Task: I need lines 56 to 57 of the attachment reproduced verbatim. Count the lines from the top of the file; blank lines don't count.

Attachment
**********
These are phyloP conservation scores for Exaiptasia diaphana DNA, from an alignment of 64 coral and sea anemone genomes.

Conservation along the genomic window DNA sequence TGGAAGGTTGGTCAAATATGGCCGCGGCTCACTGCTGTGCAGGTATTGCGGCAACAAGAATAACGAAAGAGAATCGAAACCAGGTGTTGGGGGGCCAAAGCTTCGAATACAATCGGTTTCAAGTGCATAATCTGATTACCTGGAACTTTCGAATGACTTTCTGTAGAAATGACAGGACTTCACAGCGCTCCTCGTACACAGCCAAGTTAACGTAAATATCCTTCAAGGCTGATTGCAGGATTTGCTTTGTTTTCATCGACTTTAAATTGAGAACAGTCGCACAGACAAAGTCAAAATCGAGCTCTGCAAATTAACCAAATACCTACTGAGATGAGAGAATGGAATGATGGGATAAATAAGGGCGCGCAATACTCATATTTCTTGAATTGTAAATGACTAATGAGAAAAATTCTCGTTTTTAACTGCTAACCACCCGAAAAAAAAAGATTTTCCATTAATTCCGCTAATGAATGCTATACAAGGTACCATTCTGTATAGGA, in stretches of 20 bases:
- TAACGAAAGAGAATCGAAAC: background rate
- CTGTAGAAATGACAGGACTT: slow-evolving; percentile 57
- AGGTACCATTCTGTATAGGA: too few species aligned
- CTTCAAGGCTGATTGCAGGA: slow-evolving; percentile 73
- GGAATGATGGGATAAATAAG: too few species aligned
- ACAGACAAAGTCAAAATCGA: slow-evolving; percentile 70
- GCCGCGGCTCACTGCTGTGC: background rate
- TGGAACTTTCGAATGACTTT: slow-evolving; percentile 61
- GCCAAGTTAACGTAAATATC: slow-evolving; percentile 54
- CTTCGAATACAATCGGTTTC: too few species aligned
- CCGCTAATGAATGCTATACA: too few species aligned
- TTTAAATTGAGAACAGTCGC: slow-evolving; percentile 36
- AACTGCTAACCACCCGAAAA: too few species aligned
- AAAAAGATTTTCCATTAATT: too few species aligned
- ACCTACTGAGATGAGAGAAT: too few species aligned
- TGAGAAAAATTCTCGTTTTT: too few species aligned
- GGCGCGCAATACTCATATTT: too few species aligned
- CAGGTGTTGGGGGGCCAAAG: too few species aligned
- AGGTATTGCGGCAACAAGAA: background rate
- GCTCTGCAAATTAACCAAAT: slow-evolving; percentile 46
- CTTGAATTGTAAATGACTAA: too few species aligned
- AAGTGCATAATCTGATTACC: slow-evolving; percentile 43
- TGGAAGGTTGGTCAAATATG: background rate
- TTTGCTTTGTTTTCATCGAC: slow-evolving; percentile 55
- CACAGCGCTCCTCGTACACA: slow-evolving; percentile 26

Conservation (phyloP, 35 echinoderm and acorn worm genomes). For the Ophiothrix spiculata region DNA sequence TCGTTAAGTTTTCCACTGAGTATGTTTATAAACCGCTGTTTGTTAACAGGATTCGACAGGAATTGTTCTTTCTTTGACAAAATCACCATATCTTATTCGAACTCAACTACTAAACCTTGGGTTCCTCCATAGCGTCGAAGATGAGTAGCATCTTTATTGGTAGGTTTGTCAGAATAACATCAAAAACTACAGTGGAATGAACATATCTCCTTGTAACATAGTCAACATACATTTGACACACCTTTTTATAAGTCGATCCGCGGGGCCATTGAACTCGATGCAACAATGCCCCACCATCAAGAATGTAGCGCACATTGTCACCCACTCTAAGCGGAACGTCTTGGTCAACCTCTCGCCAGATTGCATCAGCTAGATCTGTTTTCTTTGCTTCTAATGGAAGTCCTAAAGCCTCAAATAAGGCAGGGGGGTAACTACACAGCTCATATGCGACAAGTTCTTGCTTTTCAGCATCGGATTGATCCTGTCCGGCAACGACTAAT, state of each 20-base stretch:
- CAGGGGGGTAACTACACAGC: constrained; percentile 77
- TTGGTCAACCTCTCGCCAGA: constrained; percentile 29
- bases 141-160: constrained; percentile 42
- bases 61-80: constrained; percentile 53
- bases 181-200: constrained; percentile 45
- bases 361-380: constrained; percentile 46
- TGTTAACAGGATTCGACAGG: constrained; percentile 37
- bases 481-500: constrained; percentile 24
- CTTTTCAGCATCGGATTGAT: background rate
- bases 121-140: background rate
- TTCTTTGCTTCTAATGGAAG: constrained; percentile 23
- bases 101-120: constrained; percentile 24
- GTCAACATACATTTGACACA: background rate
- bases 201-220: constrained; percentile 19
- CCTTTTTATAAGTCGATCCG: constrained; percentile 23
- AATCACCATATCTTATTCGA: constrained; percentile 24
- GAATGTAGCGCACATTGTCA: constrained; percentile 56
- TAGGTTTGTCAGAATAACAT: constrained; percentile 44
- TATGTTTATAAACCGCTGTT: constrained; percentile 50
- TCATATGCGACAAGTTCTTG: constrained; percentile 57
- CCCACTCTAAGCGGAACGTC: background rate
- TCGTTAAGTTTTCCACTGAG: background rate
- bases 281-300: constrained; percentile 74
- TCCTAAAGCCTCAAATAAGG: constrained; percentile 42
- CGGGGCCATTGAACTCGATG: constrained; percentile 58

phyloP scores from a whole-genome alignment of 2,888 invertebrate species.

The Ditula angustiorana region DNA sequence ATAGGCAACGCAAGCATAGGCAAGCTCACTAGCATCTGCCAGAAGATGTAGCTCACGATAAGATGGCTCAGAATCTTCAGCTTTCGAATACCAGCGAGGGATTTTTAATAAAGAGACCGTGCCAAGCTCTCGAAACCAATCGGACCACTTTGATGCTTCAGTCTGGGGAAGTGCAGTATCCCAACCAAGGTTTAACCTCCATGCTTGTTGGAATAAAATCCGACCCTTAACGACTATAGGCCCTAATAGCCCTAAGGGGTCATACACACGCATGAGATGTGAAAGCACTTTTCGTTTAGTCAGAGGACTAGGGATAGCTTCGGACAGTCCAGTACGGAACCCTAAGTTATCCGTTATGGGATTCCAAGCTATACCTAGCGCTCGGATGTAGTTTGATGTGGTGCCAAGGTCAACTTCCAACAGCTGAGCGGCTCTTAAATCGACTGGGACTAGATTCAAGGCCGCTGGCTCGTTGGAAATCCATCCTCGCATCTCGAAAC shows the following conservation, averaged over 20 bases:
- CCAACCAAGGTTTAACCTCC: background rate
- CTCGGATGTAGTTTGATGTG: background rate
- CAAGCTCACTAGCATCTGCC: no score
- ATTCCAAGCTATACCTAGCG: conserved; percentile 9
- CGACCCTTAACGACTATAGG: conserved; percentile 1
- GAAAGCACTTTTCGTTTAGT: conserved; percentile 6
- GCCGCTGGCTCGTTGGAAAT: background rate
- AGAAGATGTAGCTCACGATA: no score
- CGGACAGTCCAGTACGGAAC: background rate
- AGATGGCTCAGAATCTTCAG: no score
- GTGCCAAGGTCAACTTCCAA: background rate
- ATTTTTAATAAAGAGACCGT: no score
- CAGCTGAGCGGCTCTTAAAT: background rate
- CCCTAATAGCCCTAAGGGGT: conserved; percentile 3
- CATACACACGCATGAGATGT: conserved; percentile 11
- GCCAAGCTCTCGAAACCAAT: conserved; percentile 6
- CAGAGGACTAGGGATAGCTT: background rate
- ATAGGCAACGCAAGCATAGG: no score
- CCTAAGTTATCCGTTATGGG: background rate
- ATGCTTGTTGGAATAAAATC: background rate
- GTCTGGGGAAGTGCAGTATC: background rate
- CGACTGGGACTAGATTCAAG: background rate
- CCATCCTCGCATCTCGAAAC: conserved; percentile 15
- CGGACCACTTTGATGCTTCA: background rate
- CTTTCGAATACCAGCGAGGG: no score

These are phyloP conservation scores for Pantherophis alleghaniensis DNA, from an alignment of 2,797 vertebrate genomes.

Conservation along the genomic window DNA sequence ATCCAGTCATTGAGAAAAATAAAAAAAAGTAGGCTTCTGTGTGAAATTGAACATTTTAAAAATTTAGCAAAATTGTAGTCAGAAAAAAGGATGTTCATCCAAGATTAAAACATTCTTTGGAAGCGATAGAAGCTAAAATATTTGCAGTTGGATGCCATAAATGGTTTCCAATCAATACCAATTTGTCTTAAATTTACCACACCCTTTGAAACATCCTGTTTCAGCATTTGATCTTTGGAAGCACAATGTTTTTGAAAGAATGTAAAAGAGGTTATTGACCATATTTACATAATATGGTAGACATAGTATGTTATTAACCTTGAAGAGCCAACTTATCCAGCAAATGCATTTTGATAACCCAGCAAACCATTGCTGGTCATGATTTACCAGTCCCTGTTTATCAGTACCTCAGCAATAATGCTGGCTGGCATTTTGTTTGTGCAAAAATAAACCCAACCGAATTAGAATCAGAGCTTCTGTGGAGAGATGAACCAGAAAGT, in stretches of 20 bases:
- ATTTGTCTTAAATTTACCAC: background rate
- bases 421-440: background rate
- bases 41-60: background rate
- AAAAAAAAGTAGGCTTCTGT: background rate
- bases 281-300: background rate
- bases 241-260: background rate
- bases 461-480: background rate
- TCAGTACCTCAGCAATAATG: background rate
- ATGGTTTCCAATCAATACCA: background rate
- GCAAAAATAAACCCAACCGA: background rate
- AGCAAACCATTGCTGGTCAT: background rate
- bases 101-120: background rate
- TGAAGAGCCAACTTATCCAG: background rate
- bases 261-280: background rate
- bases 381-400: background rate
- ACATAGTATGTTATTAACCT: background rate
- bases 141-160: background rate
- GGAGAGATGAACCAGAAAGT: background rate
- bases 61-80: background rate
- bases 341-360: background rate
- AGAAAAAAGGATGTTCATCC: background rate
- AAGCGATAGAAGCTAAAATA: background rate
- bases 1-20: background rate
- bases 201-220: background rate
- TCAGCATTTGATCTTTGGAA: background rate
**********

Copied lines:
- CCAACCAAGGTTTAACCTCC: background rate
- CTCGGATGTAGTTTGATGTG: background rate